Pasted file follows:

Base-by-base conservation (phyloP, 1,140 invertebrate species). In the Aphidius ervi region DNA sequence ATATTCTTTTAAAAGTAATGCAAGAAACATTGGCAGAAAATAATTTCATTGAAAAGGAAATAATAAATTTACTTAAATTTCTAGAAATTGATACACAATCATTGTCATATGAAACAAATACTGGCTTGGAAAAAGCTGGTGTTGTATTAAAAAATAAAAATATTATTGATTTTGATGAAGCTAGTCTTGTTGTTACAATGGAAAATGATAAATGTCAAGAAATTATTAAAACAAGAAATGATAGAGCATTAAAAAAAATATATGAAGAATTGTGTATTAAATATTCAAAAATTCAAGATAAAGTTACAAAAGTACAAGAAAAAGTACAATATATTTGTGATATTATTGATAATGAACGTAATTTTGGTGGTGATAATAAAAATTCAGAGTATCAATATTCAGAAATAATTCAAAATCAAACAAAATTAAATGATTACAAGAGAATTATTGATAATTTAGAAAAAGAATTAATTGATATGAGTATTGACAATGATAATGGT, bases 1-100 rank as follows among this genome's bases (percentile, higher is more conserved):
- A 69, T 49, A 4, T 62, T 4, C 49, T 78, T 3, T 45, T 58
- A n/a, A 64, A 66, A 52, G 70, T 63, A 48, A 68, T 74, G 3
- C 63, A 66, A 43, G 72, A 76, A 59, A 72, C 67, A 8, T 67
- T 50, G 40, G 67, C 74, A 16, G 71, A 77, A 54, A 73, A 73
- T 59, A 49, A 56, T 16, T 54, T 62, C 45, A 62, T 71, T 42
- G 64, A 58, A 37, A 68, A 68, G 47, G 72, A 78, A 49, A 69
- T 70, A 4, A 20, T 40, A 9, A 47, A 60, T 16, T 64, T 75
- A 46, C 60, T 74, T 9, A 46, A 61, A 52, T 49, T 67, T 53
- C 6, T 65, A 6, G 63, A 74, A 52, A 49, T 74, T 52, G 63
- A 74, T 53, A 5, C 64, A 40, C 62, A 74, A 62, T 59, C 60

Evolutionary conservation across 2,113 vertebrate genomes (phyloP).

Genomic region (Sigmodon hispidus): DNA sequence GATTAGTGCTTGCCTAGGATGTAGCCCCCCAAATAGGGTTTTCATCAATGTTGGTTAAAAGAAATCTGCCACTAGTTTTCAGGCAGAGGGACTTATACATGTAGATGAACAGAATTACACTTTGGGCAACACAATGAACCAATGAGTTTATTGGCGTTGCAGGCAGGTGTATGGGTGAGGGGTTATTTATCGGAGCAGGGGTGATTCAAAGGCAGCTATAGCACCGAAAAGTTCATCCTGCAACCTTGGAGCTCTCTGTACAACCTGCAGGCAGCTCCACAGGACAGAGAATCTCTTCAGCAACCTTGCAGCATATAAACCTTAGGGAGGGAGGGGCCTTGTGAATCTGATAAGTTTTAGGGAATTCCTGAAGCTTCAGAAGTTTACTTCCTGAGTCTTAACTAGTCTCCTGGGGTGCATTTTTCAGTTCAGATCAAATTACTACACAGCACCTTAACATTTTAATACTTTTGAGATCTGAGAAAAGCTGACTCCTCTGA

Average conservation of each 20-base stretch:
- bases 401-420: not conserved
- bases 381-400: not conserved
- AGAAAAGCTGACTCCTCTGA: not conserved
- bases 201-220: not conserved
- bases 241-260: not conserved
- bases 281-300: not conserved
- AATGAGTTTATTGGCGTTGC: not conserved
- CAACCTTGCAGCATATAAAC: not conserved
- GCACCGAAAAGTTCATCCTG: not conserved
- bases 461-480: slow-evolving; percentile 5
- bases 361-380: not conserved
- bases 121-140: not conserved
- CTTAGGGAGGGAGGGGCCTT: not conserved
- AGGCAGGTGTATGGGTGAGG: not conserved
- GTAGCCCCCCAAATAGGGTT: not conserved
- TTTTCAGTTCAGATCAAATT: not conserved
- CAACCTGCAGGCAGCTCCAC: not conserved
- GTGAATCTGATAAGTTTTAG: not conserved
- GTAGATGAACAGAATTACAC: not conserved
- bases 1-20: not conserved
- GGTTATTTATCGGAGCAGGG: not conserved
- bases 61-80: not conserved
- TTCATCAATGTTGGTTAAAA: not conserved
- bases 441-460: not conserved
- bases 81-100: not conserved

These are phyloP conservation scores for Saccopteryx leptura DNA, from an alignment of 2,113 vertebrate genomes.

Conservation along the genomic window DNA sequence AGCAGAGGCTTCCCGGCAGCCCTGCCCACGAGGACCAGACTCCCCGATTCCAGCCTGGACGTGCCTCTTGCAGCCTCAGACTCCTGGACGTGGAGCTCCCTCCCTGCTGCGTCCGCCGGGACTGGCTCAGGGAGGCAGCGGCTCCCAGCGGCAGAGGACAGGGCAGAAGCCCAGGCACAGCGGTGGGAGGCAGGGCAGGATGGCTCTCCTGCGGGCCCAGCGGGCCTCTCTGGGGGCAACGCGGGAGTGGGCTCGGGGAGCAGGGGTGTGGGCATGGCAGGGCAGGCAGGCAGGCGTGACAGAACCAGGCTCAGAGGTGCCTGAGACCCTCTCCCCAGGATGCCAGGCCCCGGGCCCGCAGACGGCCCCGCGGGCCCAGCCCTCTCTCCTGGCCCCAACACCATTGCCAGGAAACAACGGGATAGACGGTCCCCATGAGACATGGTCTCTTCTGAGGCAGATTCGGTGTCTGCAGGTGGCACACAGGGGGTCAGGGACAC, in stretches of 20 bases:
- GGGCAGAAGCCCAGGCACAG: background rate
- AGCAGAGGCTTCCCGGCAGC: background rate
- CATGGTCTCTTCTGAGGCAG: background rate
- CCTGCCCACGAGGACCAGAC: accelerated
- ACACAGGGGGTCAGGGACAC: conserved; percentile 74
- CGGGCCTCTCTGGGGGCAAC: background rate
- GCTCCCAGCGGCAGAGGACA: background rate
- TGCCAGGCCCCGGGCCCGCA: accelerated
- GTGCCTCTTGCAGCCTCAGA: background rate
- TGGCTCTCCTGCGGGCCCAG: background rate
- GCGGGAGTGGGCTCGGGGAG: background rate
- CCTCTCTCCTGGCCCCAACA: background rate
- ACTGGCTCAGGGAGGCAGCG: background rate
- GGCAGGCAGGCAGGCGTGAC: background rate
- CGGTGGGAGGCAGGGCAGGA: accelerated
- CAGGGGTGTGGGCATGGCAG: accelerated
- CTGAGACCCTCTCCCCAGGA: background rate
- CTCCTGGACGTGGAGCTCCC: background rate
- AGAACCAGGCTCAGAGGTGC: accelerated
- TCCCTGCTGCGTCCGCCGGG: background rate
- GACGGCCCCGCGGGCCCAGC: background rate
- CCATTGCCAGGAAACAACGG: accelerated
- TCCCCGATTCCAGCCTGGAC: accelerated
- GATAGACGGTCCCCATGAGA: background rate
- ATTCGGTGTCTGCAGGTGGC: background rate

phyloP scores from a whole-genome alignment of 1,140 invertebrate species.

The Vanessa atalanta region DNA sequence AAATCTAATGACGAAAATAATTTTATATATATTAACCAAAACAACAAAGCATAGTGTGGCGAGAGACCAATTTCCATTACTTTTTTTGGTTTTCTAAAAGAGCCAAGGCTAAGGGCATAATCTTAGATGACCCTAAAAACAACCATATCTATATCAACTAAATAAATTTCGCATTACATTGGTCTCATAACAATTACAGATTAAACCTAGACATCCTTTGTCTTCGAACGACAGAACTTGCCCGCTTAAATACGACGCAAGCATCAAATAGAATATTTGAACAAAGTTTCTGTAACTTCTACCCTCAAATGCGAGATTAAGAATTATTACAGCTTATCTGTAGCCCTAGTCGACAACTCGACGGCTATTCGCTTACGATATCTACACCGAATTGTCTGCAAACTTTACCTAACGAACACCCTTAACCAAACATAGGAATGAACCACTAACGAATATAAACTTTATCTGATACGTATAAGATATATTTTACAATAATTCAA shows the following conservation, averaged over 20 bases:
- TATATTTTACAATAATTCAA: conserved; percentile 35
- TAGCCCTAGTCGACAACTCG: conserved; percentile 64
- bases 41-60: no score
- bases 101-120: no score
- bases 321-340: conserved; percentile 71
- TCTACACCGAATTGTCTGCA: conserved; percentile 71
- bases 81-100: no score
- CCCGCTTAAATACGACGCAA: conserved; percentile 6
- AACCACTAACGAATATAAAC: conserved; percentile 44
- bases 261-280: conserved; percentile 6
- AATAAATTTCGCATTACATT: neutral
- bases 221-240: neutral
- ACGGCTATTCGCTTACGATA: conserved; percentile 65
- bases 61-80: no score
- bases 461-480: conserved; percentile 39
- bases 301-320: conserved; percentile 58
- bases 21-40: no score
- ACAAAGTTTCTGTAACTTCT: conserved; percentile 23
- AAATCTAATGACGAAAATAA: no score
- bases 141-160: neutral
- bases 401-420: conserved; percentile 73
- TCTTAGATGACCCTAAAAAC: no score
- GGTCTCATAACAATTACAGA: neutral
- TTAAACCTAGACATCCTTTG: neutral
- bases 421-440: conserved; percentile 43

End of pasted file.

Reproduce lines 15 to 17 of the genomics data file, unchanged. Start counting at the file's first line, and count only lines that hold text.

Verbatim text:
- bases 401-420: not conserved
- bases 381-400: not conserved
- AGAAAAGCTGACTCCTCTGA: not conserved